January 7, 2012 / The Church & Postmodern Culture
This Christmas season I had the privilege of attending a memorial service, a vigil in …
June 6, 2011
Our first engagement with Aaron Simmons’ God and the Other: Ethics and Politics after the Theological Turn comes from Christina Smerick who holds the Shapiro Chair in Jewish-Christian Studies at Greenville College.
I am honored to have been asked to weigh in on Dr. Simmons’ weighty tome, God and the Other: Ethics and Politics After the Theological Turn. I find myself in much sympathy with this intricate and wide-ranging text. Its goals are lofty and laudable: to find areas of common interest between analytic and Continental philosophy, particularly regarding religion, ethics, and politics; and to demonstrate that Continental philosophy does indeed offer us concrete ways of navigating the world and living out our responsibility to and for it and for Others (be they human, divine, or…other). These are difficult goals to achieve, and Simmons comes closer than most, even if I do have some concerns about what is sacrificed in order to arrive at these objectives. First, however, I would like to touch upon the many strengths of this work.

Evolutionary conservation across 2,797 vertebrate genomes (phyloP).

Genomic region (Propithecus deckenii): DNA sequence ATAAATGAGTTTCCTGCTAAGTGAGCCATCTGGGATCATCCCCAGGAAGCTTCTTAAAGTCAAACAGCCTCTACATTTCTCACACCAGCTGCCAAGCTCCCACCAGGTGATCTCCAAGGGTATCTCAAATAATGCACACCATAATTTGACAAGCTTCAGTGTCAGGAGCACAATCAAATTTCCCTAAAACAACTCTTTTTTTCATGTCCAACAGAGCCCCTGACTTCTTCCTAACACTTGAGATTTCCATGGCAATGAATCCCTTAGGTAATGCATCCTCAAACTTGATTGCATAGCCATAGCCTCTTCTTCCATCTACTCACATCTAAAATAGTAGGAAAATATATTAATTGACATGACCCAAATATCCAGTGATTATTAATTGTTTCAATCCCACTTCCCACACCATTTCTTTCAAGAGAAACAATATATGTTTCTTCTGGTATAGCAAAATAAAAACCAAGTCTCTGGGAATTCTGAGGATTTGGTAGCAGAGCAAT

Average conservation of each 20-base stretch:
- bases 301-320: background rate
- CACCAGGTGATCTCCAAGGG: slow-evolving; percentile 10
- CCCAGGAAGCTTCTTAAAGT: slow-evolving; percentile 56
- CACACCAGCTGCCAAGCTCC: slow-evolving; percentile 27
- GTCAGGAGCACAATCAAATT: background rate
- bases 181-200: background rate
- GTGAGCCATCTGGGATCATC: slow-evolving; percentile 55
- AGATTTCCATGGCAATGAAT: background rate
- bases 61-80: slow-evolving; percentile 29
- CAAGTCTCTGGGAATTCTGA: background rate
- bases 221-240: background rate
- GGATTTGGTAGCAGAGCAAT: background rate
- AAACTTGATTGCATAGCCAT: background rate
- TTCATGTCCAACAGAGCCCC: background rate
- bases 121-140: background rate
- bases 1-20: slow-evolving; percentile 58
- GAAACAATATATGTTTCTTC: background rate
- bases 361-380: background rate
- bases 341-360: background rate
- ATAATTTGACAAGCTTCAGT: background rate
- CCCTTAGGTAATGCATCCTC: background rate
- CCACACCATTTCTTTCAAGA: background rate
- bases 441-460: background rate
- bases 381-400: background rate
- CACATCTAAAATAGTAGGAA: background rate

Simmons evidences a deep understanding of both Continental philosophy’s language and methods, and analytic philosophy’s structures and concerns. His main concern seems to be to ‘translate’ Continental philosophy’s main constructs to appear more reasonable and ‘grounded’ than they are often understood to be. As such, the ‘translation’ is mostly in one direction: that of translating Continental philosophy into terms and structures more familiar to analytic philosophers. In the first part of the text, he provides an in-depth reading of Soren Kierkegaard and Emmanuel Levinas, taking these thinkers as prime examples of ‘Other’-first methods of philosophy. While Kierkegaard maintains that this Other is primarily God, and Levinas insists that the Other who ‘comes first’ is the other person, Simmons demonstrates their areas of overlapping concern and has almost convinced me that Kierkegaard does have a ‘politics’ lurking in his existential philosophy.